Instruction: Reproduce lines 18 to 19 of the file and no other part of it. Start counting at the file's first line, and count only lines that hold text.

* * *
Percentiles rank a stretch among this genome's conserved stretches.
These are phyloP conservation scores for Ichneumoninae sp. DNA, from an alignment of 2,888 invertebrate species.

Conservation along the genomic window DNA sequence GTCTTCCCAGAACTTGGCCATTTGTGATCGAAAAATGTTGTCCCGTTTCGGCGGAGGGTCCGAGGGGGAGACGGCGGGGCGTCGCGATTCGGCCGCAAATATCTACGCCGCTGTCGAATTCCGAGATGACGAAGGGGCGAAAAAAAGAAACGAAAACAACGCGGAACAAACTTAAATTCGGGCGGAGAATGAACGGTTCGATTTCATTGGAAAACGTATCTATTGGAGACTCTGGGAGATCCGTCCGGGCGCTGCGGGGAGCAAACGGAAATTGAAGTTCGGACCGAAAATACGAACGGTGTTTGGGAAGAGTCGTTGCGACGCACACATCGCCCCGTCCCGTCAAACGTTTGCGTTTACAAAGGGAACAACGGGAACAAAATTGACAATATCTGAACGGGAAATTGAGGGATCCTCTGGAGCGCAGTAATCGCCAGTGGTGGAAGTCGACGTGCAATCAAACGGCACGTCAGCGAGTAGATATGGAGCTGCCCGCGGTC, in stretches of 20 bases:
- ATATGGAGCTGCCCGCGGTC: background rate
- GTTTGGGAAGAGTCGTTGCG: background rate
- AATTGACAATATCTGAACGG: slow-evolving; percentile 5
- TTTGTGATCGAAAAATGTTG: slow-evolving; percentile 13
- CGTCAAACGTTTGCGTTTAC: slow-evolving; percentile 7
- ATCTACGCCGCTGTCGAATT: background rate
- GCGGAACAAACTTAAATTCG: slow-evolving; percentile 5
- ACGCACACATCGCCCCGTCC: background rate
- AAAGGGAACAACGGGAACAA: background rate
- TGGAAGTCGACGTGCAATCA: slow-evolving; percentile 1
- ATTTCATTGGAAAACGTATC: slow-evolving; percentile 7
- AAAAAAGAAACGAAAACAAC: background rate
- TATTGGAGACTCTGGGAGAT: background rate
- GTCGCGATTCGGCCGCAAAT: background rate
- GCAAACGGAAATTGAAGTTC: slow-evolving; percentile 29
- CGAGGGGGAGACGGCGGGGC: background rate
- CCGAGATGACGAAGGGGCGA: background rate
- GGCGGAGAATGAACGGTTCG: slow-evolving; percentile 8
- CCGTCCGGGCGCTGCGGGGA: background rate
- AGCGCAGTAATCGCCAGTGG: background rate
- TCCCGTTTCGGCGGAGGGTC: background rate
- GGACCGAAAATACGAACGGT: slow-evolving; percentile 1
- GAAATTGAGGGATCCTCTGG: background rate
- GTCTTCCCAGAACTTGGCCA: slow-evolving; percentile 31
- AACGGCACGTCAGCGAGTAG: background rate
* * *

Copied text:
- GCAAACGGAAATTGAAGTTC: slow-evolving; percentile 29
- CGAGGGGGAGACGGCGGGGC: background rate